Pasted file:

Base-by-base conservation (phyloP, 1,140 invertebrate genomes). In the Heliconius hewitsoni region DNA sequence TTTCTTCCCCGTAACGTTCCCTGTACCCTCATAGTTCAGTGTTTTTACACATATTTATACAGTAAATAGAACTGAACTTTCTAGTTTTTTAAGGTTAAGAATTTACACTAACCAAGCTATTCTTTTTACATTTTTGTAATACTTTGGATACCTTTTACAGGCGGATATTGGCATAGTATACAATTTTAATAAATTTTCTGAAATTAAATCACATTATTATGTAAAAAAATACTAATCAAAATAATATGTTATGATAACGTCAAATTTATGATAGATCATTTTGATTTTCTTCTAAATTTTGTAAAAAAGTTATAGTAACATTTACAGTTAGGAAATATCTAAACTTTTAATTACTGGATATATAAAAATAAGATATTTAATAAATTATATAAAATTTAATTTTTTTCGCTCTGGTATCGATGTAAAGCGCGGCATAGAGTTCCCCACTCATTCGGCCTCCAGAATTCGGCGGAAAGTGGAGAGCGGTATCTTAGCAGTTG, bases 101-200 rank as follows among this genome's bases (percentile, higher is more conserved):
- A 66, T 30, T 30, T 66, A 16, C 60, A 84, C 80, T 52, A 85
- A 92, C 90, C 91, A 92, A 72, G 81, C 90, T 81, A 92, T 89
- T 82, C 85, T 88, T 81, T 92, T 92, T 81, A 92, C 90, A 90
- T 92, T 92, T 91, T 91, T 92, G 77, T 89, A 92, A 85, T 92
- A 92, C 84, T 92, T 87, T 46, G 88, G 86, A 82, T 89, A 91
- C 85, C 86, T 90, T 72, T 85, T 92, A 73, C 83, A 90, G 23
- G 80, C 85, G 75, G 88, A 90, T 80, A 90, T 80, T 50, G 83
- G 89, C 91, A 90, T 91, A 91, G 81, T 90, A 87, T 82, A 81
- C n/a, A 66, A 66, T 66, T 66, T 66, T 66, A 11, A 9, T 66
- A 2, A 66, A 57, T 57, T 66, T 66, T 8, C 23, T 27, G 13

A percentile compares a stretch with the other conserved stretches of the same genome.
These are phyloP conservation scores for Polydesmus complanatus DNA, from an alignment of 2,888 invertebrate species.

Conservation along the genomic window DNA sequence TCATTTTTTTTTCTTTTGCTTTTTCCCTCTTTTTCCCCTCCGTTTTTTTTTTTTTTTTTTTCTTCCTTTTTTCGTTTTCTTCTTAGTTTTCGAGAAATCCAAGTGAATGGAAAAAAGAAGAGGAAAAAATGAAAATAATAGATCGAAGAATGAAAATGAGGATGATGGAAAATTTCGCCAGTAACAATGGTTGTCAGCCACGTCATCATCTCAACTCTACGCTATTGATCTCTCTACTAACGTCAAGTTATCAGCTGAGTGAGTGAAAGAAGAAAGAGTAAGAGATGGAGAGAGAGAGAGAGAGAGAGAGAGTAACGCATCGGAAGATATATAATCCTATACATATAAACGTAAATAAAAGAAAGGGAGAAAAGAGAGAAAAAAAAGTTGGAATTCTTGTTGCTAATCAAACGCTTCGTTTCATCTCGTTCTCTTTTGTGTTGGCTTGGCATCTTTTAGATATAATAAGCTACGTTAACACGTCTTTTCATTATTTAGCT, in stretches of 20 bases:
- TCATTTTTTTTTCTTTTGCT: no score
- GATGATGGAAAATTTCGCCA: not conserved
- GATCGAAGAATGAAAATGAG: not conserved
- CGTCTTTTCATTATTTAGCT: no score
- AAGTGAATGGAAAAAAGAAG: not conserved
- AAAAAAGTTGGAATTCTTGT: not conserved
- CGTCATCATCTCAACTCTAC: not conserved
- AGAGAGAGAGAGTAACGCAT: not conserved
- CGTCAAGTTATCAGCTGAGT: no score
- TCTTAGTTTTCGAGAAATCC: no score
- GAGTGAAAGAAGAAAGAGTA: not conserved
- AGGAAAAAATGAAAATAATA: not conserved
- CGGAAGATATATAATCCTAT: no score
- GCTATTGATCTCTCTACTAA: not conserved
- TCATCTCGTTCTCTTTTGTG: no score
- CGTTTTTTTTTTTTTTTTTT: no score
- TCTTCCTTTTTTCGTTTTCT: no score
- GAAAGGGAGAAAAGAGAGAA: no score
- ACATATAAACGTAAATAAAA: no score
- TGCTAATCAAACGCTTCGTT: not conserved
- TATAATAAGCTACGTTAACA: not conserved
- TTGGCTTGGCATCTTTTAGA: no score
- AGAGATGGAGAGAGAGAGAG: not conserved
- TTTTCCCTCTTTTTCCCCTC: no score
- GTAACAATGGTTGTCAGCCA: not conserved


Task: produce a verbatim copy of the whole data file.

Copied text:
Base-by-base conservation (phyloP, 1,140 invertebrate genomes). In the Heliconius hewitsoni region DNA sequence TTTCTTCCCCGTAACGTTCCCTGTACCCTCATAGTTCAGTGTTTTTACACATATTTATACAGTAAATAGAACTGAACTTTCTAGTTTTTTAAGGTTAAGAATTTACACTAACCAAGCTATTCTTTTTACATTTTTGTAATACTTTGGATACCTTTTACAGGCGGATATTGGCATAGTATACAATTTTAATAAATTTTCTGAAATTAAATCACATTATTATGTAAAAAAATACTAATCAAAATAATATGTTATGATAACGTCAAATTTATGATAGATCATTTTGATTTTCTTCTAAATTTTGTAAAAAAGTTATAGTAACATTTACAGTTAGGAAATATCTAAACTTTTAATTACTGGATATATAAAAATAAGATATTTAATAAATTATATAAAATTTAATTTTTTTCGCTCTGGTATCGATGTAAAGCGCGGCATAGAGTTCCCCACTCATTCGGCCTCCAGAATTCGGCGGAAAGTGGAGAGCGGTATCTTAGCAGTTG, bases 101-200 rank as follows among this genome's bases (percentile, higher is more conserved):
- A 66, T 30, T 30, T 66, A 16, C 60, A 84, C 80, T 52, A 85
- A 92, C 90, C 91, A 92, A 72, G 81, C 90, T 81, A 92, T 89
- T 82, C 85, T 88, T 81, T 92, T 92, T 81, A 92, C 90, A 90
- T 92, T 92, T 91, T 91, T 92, G 77, T 89, A 92, A 85, T 92
- A 92, C 84, T 92, T 87, T 46, G 88, G 86, A 82, T 89, A 91
- C 85, C 86, T 90, T 72, T 85, T 92, A 73, C 83, A 90, G 23
- G 80, C 85, G 75, G 88, A 90, T 80, A 90, T 80, T 50, G 83
- G 89, C 91, A 90, T 91, A 91, G 81, T 90, A 87, T 82, A 81
- C n/a, A 66, A 66, T 66, T 66, T 66, T 66, A 11, A 9, T 66
- A 2, A 66, A 57, T 57, T 66, T 66, T 8, C 23, T 27, G 13

A percentile compares a stretch with the other conserved stretches of the same genome.
These are phyloP conservation scores for Polydesmus complanatus DNA, from an alignment of 2,888 invertebrate species.

Conservation along the genomic window DNA sequence TCATTTTTTTTTCTTTTGCTTTTTCCCTCTTTTTCCCCTCCGTTTTTTTTTTTTTTTTTTTCTTCCTTTTTTCGTTTTCTTCTTAGTTTTCGAGAAATCCAAGTGAATGGAAAAAAGAAGAGGAAAAAATGAAAATAATAGATCGAAGAATGAAAATGAGGATGATGGAAAATTTCGCCAGTAACAATGGTTGTCAGCCACGTCATCATCTCAACTCTACGCTATTGATCTCTCTACTAACGTCAAGTTATCAGCTGAGTGAGTGAAAGAAGAAAGAGTAAGAGATGGAGAGAGAGAGAGAGAGAGAGAGAGTAACGCATCGGAAGATATATAATCCTATACATATAAACGTAAATAAAAGAAAGGGAGAAAAGAGAGAAAAAAAAGTTGGAATTCTTGTTGCTAATCAAACGCTTCGTTTCATCTCGTTCTCTTTTGTGTTGGCTTGGCATCTTTTAGATATAATAAGCTACGTTAACACGTCTTTTCATTATTTAGCT, in stretches of 20 bases:
- TCATTTTTTTTTCTTTTGCT: no score
- GATGATGGAAAATTTCGCCA: not conserved
- GATCGAAGAATGAAAATGAG: not conserved
- CGTCTTTTCATTATTTAGCT: no score
- AAGTGAATGGAAAAAAGAAG: not conserved
- AAAAAAGTTGGAATTCTTGT: not conserved
- CGTCATCATCTCAACTCTAC: not conserved
- AGAGAGAGAGAGTAACGCAT: not conserved
- CGTCAAGTTATCAGCTGAGT: no score
- TCTTAGTTTTCGAGAAATCC: no score
- GAGTGAAAGAAGAAAGAGTA: not conserved
- AGGAAAAAATGAAAATAATA: not conserved
- CGGAAGATATATAATCCTAT: no score
- GCTATTGATCTCTCTACTAA: not conserved
- TCATCTCGTTCTCTTTTGTG: no score
- CGTTTTTTTTTTTTTTTTTT: no score
- TCTTCCTTTTTTCGTTTTCT: no score
- GAAAGGGAGAAAAGAGAGAA: no score
- ACATATAAACGTAAATAAAA: no score
- TGCTAATCAAACGCTTCGTT: not conserved
- TATAATAAGCTACGTTAACA: not conserved
- TTGGCTTGGCATCTTTTAGA: no score
- AGAGATGGAGAGAGAGAGAG: not conserved
- TTTTCCCTCTTTTTCCCCTC: no score
- GTAACAATGGTTGTCAGCCA: not conserved